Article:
Fresh protest rocks troubled Maldives

Opposition leader is briefly detained as hundreds rally against "financial mismanagement" by government.

    Street protests have hit Maldives over its troubled economy. [AFP]

    Maldives police briefly detained an opposition politician on the fourth night of anti-government protests in the capital Male, amid growing public anger over the island country's troubled economy.

    The police arrested Umar Naseer, deputy leader of the opposition Dhivehi Raithunge Party, and 30 others who had gathered along with three to four hundred protesters in front of the Maldives Monetary Authority late Tuesday night, Ahmed Shiyam, police spokesman, said on Wednesday.

    Some reported a bigger turn out of thousands.

    Nazeera and 24 protesters were released within a few hours, while the rest remained in custody for further questioning, Shiyam said.

    Public discontent

    Maldives have in the past few days witnessed violent protests over alleged wasteful spending and financial mismanagement by the government.

    Many are unhappy with President Mohamed Nasheed's decision last month to float the Maldivian currency rufiyaa, which is pegged against the US dollar, within a 20 per cent band. The float led to a quick drop in value and soaring prices for key necessities. Most commodities are imported to the Maldives, an archipelago of 1,200 islets in the Indian Ocean.

    Nasheed announced a 50 percent cut on fuel import tax on Tuesday, as an effort to abate "drastic fluctuations in diesel prices in the Maldivian market in quick successions due to unpredictable world fuel prices".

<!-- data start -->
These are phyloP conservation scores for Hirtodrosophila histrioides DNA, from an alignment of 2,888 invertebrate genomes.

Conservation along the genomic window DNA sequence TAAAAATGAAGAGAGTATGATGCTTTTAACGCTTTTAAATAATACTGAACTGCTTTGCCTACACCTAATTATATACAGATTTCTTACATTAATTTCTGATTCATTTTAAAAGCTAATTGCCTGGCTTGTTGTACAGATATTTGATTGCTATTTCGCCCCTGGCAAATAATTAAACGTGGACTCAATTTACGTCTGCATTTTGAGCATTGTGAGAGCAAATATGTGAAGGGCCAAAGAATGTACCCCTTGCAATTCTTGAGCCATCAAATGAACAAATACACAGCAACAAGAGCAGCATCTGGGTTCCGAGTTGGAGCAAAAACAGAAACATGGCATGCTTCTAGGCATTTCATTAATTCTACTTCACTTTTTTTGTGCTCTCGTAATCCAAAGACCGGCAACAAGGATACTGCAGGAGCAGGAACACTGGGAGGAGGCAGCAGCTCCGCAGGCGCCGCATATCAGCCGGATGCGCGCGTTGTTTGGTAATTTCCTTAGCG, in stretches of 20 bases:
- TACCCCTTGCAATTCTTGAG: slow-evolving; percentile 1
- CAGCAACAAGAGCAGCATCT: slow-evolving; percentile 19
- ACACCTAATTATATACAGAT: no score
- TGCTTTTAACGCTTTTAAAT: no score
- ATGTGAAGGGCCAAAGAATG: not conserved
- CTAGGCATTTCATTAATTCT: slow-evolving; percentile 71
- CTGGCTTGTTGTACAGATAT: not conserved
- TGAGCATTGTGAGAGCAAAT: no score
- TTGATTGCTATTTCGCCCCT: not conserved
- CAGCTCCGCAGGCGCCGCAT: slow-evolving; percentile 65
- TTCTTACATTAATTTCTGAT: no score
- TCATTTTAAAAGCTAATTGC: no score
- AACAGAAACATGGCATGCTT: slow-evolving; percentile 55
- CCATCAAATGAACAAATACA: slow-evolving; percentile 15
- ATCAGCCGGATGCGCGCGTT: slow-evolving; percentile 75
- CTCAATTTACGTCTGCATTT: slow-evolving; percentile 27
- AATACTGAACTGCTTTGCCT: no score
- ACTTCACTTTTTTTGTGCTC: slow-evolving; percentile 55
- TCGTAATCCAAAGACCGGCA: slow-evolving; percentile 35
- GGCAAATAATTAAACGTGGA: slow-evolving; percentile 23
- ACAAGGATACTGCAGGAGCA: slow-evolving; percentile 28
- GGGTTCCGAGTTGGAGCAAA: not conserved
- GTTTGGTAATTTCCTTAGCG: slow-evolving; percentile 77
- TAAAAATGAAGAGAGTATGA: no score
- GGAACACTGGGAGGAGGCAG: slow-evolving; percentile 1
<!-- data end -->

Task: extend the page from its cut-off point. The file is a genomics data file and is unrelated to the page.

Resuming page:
"The government understands that many people are concerned about the economy and recent price rises and we are doing everything possible to ease the situation," Mohamed Zuhair, the president's press secretary, said.

    While noting the public's discontent with the economy, the government condemned former president and opposition party leader Maumoon Abdul Gayoom for organising such a demonstration.

    Nasheed was elected president in the country's first multi-party election in 2008, ending Gayoom's 30-years of one-party rule, but the country has recently struggled with soaring food prices and unemployment.

    "Peaceful protest is legal and welcome in the Maldives’ new democracy. But former President Gayoom is taking advantage of the economic situation to cause violence in the streets. These protests are more to do with Gayoom trying to shore up his position in the opposition, than the state of the economy," Zuhair said.

    "In the Middle East, you have democrats on the streets bringing down dictatorships. Ironically, in the Maldives, the remnants of the former dictatorship are trying to bring down a democratically elected government," he added.

    SOURCE: Al Jazeera


    YOU MIGHT ALSO LIKE

    Why some African Americans are moving to Africa

    Escaping systemic racism: Why I quit New York for Accra

    African-Americans are returning to the lands of their ancestors as life becomes precarious and dangerous in the USA.

    Why Jerusalem is not the capital of Israel

    Why Jerusalem is not the capital of Israel

    No country in the world recognises Jerusalem as Israel's capital.

    North Korea's nuclear weapons: Here is what we know

    North Korea's nuclear weapons